Continuing with the description of the Steps of FIG. 4 h, absorbing layer 1412A and the array of filled cone or vee groove shaped apertures 1412B are coated in Step 3 with a thin fluorescent layer 1414, e.g., lumogen. In Step 4 of FIG. 4 h, thin fluorescent layer 1414 is coated with a thin layer of a negative photoresist 1416. In Step 5, photoresist layer 1416 is patterned by either contact printing or by a lithography tool, developed, and the unexposed portion of layer 1416 dissolved leaving photoresist spots 1416A. In Step 6, the substrate comprising photoresist spots 1416A and thin fluorescent layer 1414 are etched so as to remove the thin fluorescent media not covered by the photoresist spots 1416A leaving thin fluorescent spots 1414A caped with photoresist spots. The photoresist caps may be removed as shown in Step 6 of FIG. 4 h. The substrate comprising the array of thin fluorescent spots 1414A with or without the photoresist spots (the photoresist spots are removed if not transparent at the wavelength of the radiation emitted by the fluorescent spots 1414A) is bonded to convex lens 1452 and lifted off of or separated from substrate 1450. In lieu of using a release agent, substrate 1450 may alternatively be removed by etching.

The advantage of thin fluorescent spots configured as filled cones or vee grooves shaped structures is that the fluorescent medium itself is used to help define the boundary of a region to be used in generating the optical interference signal, used to improve detection efficiency, and to reduce background contributions, i.e., only short wavelength light that is incident on the fluorescent spot can contribute to the generation of the optical interference signal. When an opaque screen with apertures is used to define the light to be subsequently detected, a portion of the light that is transmitted by the opaque region of the screen outside of the apertures will also be detected. This particular source of background contributions is not present when using thin fluorescent spots configured as cones or vee grooves.

Topographic Interference Signal Generation and Detection: Exposure Induced Changes in a Recording Medium

The exposure induced changes in the recording medium with or without post exposure treatment may be subsequently measured interferometrically in situ either during or following the exposure cycle of a recording medium wafer or upon removal from the lithographic tool for example by an optical interferometric microscopy system. Other techniques may also be used such as an AFM to measure ex situ the latent image. In addition, techniques such as optical interferometry, AFM or SEM may be used to measure properties of the topographic interference signal in developed images upon removal from the lithography tool.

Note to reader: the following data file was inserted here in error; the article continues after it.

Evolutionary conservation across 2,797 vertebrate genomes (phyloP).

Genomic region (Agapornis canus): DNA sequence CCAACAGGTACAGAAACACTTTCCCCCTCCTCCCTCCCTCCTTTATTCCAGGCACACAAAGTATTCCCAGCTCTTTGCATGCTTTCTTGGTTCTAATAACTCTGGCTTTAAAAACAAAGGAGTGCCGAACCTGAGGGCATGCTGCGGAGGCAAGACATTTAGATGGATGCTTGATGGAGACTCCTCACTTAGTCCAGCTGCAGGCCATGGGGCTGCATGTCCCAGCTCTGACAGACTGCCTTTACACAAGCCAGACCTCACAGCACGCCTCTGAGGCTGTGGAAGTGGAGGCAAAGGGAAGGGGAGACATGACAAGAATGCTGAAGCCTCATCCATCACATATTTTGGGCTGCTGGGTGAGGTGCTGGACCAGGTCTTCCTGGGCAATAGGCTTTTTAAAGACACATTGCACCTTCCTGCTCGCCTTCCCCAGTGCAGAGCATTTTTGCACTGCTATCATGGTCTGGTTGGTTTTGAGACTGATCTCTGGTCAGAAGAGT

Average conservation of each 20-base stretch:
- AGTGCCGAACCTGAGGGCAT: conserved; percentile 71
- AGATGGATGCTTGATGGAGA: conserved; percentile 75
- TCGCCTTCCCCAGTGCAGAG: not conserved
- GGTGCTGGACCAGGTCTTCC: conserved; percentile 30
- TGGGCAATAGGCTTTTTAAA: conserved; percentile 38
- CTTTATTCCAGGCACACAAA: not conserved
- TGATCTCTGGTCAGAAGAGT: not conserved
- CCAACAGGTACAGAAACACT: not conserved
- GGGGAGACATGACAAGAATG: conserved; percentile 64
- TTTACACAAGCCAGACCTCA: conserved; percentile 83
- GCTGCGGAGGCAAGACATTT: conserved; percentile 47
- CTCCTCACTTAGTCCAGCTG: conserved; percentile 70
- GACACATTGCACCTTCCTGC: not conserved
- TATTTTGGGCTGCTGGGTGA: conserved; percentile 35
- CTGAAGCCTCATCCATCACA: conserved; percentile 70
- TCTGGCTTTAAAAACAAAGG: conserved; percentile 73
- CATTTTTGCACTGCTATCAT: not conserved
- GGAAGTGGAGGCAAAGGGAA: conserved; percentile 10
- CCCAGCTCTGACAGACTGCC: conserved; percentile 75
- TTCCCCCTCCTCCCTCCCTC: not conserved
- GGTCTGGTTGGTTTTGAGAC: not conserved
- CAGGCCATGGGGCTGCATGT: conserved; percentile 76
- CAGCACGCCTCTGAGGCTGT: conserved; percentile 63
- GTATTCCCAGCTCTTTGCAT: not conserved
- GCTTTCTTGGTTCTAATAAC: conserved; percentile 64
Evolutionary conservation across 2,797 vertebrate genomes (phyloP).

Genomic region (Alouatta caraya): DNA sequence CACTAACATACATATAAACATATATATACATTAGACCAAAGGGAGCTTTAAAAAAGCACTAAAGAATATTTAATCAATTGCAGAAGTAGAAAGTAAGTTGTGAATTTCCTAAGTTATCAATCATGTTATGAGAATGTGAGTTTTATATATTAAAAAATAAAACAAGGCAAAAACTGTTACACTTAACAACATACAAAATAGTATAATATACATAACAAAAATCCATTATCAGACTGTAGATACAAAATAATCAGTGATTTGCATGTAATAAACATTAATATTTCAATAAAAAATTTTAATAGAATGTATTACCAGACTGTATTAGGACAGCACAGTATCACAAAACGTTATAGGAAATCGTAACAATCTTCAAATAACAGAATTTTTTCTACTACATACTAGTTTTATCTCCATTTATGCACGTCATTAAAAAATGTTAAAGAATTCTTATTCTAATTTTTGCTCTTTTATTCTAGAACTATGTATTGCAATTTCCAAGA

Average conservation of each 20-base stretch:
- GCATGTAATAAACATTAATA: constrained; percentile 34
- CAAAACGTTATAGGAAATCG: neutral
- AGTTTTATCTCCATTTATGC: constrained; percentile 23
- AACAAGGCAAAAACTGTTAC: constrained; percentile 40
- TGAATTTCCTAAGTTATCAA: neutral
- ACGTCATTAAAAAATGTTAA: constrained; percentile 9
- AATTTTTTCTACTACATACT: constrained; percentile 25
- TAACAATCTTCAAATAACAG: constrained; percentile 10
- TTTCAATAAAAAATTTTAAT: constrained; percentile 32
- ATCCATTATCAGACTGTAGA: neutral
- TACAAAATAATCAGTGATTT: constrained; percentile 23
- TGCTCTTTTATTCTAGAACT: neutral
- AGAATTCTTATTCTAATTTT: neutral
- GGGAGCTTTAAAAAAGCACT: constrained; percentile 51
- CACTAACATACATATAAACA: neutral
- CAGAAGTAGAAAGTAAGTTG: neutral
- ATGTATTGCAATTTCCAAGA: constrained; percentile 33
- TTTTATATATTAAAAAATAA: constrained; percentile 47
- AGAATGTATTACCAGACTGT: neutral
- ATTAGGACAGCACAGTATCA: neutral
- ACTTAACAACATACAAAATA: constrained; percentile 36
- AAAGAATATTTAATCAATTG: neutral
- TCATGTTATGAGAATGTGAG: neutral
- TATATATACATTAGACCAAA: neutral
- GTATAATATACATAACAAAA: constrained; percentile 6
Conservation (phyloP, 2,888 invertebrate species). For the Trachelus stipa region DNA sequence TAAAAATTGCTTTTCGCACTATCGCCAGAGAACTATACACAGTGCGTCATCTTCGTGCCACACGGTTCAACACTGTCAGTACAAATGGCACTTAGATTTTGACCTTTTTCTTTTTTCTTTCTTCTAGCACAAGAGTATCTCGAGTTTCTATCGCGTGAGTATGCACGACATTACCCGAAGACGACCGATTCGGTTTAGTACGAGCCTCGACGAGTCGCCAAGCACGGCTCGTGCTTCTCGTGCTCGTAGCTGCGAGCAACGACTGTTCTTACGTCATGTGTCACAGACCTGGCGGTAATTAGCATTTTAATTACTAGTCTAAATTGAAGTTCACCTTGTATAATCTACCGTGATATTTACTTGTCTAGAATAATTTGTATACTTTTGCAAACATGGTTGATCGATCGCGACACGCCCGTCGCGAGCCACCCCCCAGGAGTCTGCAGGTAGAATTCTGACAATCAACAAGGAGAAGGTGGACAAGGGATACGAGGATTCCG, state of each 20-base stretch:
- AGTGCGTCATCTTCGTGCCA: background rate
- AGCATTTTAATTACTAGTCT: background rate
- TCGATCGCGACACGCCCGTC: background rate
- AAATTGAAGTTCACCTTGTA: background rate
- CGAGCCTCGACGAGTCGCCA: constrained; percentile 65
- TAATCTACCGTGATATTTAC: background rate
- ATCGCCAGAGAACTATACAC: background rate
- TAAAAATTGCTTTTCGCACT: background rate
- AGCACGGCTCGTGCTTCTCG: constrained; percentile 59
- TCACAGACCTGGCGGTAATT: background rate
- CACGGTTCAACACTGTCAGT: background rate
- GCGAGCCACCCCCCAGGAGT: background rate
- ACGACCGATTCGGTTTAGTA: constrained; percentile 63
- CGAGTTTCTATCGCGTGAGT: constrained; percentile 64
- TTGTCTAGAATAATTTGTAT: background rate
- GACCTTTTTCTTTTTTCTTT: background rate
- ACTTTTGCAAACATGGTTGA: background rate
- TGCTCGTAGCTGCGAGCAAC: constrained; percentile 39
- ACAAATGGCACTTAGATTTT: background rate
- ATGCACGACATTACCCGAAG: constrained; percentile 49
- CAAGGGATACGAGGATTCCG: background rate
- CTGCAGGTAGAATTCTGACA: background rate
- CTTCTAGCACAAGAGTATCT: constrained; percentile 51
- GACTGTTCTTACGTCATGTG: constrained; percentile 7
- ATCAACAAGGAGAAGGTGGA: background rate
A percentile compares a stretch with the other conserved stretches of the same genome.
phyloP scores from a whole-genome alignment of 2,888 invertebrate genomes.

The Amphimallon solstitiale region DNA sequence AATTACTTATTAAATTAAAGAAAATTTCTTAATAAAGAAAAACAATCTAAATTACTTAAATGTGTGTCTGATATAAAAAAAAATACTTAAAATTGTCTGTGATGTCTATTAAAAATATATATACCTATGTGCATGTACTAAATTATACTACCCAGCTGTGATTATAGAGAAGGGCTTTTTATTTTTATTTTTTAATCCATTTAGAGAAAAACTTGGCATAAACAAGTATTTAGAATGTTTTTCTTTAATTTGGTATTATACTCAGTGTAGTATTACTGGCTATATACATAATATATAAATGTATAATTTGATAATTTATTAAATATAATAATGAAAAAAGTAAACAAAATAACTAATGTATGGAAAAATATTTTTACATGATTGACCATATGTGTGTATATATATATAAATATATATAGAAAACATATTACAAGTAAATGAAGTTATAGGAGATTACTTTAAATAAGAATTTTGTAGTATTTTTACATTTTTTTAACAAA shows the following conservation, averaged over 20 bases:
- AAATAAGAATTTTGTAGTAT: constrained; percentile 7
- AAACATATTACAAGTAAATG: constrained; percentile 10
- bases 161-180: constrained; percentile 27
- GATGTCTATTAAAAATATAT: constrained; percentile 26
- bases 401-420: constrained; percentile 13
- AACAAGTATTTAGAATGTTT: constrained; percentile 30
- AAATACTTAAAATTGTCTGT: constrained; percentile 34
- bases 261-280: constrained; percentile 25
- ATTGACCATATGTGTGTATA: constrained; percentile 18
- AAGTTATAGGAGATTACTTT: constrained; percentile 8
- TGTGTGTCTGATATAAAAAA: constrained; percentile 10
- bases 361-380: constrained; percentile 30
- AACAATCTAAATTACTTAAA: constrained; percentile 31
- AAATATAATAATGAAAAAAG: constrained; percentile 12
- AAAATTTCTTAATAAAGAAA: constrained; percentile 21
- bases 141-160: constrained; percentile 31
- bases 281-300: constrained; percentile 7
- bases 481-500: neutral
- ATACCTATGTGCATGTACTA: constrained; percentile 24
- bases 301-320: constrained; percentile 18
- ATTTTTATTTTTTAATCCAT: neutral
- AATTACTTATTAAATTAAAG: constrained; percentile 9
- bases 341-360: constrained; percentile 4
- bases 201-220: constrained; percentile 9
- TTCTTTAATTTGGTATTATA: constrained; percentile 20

Recorded Exposure Induced Changes in a Recording Medium

The recorded exposure induced change E in the recording medium is described in terms of use in a common path interferometer without limiting the scope or spirit of embodiments of the present invention. The recorded exposure induced change E can be expressed within a scale factor as

E = E ( J ) + ( E J ) J 2 A 0 2 T 10 1 / 2 T 1 1 / 2 U _ 2 U _ 1 cos [ ϕ + ( φ 1 - φ 2 ) ] + 1 2 ! ( 2 E J 2 ) J [ 2 A 0 2 T 10 1 / 2 T 1 1 / 2 U _ 2 U _ 1 ] 2 cos 2 [ ϕ + ( φ 1 - φ 2 ) ] + 1 3 ! ( 3 E J 3 ) J [ 2 A 0 2 T 10 1 / 2 T 1 1 / 2 U _ 2 U _ 1 ] 3 cos 3 [ ϕ + ( φ 1 - φ 2 ) ] + , ( 1 ) J = A 0 2 ( T 1 U _ 1 2 + T 10 U _ 2 2 ) , ( 2 )
where T1 and T10 are the transmission coefficients for paths associated with apertures 1030 and 1032, respectively, (see FIG. 3 b), A0 is the amplitude of an input beam, Ū1 and Ū2 are the spatial response functions of the first and second beams, respectively, at a location in the recording medium wherein spatial response functions Ū1 and Ū2 correspond to the integrals of the spatial impulse response functions of the optical system over the complex amplitudes of the first and second beams in the object space, φ is the relative phase of the measurement and reference beams generated by the optical system at the location in the recording medium, and E(J) is the exposure induced change in the recording medium at the location generated by an integrated flux J. For a linear recording medium, the second and higher order derivative terms of E(J) with respect to J in Eq. (1) are zero.

Attention is paid to the magnitude and functional dependence of E(J) on the integrated flux J in the selection of a particular recording medium and in the optimum value of the integrated flux J used in generation of a topographic interference signal S.